```
trait Functor[F[_]] {
def map[A, B](fa: F[A])(f: A => B): F[B]
}
```

```
object Functor {
implicit class FunctorOps[A, F[_]: Functor](fa: F[A]) {
def map[B](f: A => B): F[B] =
[Functor[F]].map(fa)(f)
implicitly}
}
```

In category theory, a functor is a mapping between categories.
Practically speaking, this allows a function of type
`A => B`

to be lifted to a function of type
`F[A] => F[B]`

, for some type constructor
`F`

.

```
.--------------. .-------------------.
| Category _ | | Category F[_] |
|--------------| |-------------------|
| A | | F[A] |
| B | | F[B] |
| A => B ~~~~~~~ map ~~~~> F[A] => F[B] |
'--------------' '-------------------'
```

This can be read as:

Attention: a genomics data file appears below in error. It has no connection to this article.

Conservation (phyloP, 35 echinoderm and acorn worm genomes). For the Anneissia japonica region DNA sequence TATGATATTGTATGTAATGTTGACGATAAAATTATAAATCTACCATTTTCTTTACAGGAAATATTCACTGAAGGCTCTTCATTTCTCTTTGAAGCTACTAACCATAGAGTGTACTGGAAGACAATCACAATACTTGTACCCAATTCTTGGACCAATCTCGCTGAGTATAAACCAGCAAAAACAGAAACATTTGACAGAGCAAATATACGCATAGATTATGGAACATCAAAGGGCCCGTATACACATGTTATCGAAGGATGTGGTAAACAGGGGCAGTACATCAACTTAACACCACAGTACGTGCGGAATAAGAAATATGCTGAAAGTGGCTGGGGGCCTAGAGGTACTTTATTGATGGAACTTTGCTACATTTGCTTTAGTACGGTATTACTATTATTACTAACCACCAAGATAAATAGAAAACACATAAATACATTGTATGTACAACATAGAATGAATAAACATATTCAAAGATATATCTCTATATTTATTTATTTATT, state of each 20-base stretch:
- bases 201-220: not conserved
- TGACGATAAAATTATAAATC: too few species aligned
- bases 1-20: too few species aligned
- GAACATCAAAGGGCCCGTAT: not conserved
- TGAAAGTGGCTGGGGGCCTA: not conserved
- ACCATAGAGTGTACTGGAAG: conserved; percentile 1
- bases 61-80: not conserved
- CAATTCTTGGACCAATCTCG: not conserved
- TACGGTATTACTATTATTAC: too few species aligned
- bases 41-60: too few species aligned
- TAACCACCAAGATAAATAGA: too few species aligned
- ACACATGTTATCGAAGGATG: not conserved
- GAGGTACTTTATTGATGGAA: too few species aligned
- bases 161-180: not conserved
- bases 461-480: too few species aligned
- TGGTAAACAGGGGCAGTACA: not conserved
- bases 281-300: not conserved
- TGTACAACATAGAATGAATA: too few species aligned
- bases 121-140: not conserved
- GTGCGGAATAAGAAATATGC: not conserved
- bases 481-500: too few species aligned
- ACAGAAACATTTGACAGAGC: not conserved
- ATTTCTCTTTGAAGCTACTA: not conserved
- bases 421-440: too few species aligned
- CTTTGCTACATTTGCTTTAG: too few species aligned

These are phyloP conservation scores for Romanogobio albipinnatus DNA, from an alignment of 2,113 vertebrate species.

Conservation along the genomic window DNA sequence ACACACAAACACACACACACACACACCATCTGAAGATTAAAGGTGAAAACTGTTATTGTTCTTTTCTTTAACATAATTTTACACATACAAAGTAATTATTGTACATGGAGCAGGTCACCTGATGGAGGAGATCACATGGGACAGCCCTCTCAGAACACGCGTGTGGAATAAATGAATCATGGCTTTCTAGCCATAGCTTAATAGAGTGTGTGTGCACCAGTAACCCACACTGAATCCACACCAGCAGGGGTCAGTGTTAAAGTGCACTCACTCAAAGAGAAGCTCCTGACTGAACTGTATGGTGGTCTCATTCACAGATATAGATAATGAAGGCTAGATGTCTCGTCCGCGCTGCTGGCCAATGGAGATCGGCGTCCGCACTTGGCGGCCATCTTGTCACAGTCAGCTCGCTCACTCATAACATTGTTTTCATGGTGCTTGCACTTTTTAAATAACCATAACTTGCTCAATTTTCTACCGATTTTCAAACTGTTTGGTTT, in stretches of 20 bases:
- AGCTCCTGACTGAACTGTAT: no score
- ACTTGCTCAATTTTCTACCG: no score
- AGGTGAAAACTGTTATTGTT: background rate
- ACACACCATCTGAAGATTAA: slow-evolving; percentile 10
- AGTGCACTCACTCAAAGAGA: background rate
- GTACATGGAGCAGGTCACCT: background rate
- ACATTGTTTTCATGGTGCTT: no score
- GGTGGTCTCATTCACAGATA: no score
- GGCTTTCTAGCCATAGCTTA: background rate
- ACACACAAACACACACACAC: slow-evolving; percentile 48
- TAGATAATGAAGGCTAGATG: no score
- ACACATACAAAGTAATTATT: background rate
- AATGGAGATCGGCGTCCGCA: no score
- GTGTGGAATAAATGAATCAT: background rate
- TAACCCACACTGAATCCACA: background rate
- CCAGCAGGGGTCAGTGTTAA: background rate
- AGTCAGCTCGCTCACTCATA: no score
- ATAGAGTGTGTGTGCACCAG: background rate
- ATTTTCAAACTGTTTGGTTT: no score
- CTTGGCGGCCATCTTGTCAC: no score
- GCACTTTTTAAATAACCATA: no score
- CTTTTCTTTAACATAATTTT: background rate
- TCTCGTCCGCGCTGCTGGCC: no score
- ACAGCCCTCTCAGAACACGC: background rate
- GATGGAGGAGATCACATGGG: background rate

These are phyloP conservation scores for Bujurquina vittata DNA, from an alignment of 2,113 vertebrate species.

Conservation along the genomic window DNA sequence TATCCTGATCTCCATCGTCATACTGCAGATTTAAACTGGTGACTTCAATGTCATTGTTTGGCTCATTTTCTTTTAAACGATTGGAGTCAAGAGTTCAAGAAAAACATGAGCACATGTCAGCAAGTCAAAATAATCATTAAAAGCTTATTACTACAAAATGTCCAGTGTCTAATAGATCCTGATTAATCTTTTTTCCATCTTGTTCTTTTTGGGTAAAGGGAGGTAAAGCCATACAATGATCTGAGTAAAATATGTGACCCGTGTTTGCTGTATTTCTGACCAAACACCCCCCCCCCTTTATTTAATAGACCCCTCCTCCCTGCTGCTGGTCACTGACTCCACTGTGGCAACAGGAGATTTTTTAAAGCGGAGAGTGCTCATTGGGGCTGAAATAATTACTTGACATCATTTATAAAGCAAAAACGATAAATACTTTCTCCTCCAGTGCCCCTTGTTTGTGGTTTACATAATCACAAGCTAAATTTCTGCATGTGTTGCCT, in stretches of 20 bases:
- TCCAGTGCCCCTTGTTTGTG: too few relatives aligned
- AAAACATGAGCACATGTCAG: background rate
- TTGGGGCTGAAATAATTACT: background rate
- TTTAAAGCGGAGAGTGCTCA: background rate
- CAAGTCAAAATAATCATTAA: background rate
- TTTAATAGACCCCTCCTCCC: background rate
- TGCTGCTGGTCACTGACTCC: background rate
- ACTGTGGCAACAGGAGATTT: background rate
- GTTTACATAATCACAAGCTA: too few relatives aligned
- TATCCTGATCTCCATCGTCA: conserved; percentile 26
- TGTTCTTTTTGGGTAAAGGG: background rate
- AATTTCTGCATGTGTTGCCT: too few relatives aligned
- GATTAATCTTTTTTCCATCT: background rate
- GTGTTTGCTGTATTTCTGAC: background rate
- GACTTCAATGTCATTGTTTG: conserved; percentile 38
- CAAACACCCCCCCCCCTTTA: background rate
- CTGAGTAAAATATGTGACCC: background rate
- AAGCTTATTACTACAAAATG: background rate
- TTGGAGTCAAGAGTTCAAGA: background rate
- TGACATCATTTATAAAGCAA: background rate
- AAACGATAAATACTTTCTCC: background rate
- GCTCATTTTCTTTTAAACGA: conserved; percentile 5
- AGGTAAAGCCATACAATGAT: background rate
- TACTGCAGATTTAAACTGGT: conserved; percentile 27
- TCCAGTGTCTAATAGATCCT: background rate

- The category
`_`

contains objects of type`A`

and`B`

, and a morphism from`A`

to`B`

. - The category
`F[_]`

contains objects of type`F[A]`

and`F[B]`

, and a morphism from`F[A]`

to`F[B]`

. - A functor for
`F[_]`

maps morphisms from`_`

, for example converting`A => B`

into`F[A] => F[B]`

.

This is useful when you have a value of type `F[A]`

and
you want to apply a function of type `A => B`

to it,
resulting in a value of type `F[B]`

.